I have a location and a direction vector indicating facing, I want to find the closest object to that location that is within some tolerance distance (perpendicular distance) to the ray formed by the location and direction vector. Basically I want to get the object that is being aimed at.

enter image description here

I have thought about finding all objects within a box and then finding the closest object to my vector from them results, but I am sure that there is a more efficient way.

The Z axis is optional, the objects are most likely within a few meters of the search vector.

  • \$\begingroup\$ Define "in that specific direction." How close to that specific direction? How wide of an angle do you want to cast? Etc. \$\endgroup\$ Jul 7, 2012 at 20:32
  • 3
    \$\begingroup\$ Seems like the best way is a cylinder-point intersection test. Also your language of using vectors as points and directions is going to make a math person slap you. \$\endgroup\$
    – House
    Jul 7, 2012 at 20:35
  • \$\begingroup\$ What Byte56 said. You can cast a ray in the direction you want to see what it intersects with too. \$\endgroup\$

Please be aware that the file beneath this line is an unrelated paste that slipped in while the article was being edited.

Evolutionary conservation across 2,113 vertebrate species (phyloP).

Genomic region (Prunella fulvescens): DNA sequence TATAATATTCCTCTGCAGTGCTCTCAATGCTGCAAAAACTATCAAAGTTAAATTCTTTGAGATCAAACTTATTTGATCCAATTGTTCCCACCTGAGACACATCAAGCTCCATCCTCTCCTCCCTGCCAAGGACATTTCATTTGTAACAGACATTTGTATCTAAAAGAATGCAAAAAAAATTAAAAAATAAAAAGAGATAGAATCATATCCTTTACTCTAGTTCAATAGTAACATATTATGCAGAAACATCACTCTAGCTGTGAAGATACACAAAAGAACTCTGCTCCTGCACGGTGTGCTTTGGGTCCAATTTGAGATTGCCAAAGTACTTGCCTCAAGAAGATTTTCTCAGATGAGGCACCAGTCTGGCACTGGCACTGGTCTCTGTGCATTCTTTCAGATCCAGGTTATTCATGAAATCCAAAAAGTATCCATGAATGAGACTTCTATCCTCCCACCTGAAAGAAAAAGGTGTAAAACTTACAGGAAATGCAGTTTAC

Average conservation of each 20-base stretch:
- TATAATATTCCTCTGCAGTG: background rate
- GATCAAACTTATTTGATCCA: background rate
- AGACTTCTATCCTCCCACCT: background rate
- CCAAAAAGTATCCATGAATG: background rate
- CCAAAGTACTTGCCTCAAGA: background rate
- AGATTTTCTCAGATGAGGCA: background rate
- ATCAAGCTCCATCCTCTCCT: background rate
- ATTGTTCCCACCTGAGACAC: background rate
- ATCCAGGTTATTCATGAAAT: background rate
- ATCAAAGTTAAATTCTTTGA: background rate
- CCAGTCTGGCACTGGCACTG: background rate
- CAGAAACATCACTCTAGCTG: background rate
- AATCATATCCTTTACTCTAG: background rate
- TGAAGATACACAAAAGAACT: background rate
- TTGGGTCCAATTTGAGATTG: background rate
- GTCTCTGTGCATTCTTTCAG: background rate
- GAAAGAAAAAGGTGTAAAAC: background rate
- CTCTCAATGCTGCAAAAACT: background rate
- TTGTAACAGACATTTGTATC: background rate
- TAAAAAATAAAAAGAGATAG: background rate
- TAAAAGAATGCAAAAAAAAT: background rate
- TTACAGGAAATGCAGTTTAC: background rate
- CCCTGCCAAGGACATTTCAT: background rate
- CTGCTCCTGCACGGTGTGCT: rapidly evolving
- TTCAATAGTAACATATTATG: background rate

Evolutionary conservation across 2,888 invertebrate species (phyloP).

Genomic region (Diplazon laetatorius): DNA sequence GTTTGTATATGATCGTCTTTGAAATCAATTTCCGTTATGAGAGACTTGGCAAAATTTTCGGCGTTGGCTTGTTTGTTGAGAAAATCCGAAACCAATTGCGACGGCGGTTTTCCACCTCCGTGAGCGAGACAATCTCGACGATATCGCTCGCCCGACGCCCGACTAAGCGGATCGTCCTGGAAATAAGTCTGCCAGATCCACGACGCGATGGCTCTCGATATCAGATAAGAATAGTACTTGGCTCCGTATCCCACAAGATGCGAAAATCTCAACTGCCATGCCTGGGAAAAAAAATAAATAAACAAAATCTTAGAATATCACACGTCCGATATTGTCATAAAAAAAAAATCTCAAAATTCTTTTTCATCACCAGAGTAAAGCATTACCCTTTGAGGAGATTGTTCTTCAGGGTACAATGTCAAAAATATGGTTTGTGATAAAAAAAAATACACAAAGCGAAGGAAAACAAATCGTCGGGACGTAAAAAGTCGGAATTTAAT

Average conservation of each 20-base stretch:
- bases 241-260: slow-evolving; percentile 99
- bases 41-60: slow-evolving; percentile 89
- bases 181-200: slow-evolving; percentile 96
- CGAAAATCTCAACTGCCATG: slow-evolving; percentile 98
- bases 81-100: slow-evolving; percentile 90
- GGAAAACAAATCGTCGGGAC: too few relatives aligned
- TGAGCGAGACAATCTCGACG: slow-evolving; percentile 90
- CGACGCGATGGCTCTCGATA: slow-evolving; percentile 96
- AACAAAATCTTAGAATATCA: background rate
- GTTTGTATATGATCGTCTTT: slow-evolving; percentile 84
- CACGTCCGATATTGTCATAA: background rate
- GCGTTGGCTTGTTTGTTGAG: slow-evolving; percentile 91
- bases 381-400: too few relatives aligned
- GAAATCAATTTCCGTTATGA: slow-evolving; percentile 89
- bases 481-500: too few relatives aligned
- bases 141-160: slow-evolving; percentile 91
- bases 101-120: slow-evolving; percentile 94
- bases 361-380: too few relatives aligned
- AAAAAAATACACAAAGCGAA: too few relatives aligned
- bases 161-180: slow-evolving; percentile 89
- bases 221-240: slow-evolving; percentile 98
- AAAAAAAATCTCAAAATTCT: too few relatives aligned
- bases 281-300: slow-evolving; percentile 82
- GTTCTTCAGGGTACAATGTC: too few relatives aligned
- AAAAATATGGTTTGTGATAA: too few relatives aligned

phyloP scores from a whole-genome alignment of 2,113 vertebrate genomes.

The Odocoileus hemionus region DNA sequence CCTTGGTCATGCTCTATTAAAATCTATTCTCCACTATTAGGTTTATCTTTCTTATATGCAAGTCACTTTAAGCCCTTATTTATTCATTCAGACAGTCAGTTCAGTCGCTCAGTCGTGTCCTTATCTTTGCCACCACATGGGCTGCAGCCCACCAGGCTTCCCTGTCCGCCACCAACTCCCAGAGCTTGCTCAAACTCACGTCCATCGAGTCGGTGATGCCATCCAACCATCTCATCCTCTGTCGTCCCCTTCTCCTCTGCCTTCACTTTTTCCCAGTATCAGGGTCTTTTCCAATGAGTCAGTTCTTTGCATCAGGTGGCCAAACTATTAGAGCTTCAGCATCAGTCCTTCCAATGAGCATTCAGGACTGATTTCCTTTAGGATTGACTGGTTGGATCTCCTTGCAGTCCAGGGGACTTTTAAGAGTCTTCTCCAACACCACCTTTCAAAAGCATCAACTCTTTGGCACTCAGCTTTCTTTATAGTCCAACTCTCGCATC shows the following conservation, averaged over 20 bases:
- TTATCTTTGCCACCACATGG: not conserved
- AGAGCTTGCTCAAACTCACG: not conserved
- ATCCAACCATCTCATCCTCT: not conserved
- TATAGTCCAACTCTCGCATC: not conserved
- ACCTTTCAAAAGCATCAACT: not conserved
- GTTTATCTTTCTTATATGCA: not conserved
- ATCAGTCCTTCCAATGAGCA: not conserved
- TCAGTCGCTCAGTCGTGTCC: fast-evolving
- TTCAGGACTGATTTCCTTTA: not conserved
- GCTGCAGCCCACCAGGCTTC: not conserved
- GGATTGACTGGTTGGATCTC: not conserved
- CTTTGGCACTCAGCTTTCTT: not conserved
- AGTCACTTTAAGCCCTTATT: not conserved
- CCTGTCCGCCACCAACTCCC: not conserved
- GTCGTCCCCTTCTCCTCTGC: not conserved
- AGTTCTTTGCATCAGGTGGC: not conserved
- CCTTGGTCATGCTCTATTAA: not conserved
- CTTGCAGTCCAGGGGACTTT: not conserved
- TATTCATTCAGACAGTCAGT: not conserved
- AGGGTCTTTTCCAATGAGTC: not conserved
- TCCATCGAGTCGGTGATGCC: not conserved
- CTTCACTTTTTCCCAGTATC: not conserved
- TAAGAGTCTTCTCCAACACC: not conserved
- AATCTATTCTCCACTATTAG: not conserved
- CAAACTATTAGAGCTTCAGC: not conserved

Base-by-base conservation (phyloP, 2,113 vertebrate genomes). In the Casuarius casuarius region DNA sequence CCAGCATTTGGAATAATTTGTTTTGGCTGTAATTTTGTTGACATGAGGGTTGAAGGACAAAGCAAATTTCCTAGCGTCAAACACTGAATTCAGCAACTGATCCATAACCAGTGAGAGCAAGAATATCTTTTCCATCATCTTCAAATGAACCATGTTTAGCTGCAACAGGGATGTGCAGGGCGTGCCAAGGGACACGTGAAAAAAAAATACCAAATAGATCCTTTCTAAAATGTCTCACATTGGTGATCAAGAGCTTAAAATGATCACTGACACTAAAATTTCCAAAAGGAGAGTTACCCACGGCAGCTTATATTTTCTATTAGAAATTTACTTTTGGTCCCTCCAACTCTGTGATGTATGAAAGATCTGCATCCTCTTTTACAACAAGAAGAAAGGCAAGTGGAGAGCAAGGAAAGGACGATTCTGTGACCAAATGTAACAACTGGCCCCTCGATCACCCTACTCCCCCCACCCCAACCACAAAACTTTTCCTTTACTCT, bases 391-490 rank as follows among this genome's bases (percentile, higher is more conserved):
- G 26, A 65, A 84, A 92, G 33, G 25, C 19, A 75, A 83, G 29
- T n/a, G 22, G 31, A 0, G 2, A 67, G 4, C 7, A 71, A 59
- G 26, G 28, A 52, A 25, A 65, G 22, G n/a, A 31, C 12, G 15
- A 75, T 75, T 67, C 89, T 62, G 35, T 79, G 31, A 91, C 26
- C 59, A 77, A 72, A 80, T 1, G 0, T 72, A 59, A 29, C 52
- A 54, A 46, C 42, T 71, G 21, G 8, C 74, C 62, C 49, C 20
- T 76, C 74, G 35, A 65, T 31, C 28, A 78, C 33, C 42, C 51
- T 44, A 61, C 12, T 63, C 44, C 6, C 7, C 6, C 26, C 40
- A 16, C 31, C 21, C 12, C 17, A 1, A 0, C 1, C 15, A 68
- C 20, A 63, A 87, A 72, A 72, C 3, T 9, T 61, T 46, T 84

– Ray Dey
    Jul 7, 2012 at 21:22
  • \$\begingroup\$ As Byte56 said, just by using Object Oriented Bounding Boxes you could speed up things and "cull"away some unnecessary point-to-line distance queries. Point in cylinder is in this case equivalent to a point-to-line distance query by setting your line as the line passing through (SearchPoint, SearchPoint + SearchVector) and then compute distances from the vertices of the OOBBs to this ray. \$\endgroup\$
    – teodron
    Jul 8, 2012 at 11:37

1 Answer 1


This may not be optimal, but it might give you a start.

Let O be the origin of the ray and D is the NORMALISED direction. The parameteric equation of the line is P = O + tD

For a given point Q, we can find a value of t which will give us the point on the line closest to Q

t = D . (Q-O)

(that's a dot product)

Plugging it into the equaton of the line you can find the point on the line that's closest to Q:

C = O + t D

Then you can get the length of Q-C and test if it's within your desired threshold. I reccommend testing squared values to avoid doing a load of square roots.

Also, you can discard points that give a negative t value (the are behind the observer) and the smallest value of t will give the closest intersection.

Hope that's clear enough. It will work in 2D or 3D.


You must log in to answer this question.

Not the answer you're looking for? Browse other questions tagged .